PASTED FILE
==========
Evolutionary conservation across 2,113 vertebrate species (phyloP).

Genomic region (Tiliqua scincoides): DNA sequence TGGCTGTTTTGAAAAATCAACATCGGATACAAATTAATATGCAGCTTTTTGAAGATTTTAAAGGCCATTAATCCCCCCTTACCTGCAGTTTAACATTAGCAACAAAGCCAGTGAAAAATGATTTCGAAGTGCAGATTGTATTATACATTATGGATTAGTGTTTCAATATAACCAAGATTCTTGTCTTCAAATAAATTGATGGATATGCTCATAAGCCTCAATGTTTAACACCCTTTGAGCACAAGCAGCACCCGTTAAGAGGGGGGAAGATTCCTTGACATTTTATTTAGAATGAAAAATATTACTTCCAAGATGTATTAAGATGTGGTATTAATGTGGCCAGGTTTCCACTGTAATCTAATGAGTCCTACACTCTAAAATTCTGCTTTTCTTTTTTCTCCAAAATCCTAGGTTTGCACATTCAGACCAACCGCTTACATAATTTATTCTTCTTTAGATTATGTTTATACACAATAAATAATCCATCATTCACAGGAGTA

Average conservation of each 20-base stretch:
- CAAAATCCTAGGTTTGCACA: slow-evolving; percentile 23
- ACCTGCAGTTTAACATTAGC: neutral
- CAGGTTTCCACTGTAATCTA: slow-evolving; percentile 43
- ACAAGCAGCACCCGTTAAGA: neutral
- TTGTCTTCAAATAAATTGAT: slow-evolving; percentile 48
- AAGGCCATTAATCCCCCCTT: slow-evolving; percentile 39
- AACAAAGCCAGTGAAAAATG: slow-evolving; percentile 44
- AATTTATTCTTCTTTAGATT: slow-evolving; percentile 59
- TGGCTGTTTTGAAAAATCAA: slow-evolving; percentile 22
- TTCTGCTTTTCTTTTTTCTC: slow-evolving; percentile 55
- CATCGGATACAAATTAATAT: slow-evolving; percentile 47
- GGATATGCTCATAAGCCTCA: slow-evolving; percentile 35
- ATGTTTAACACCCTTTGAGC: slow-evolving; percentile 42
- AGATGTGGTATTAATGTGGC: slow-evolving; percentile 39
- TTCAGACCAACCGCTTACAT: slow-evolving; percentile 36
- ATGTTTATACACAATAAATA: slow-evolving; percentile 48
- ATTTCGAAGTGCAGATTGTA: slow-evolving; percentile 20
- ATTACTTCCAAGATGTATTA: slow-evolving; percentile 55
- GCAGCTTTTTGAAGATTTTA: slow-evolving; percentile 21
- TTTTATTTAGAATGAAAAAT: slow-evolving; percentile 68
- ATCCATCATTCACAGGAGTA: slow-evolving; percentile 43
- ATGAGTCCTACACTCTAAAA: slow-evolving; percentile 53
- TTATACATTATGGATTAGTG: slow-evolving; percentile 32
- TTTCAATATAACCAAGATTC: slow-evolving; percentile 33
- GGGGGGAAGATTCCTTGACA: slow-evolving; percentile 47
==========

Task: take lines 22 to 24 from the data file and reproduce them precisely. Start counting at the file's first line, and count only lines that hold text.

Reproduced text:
- GCAGCTTTTTGAAGATTTTA: slow-evolving; percentile 21
- TTTTATTTAGAATGAAAAAT: slow-evolving; percentile 68
- ATCCATCATTCACAGGAGTA: slow-evolving; percentile 43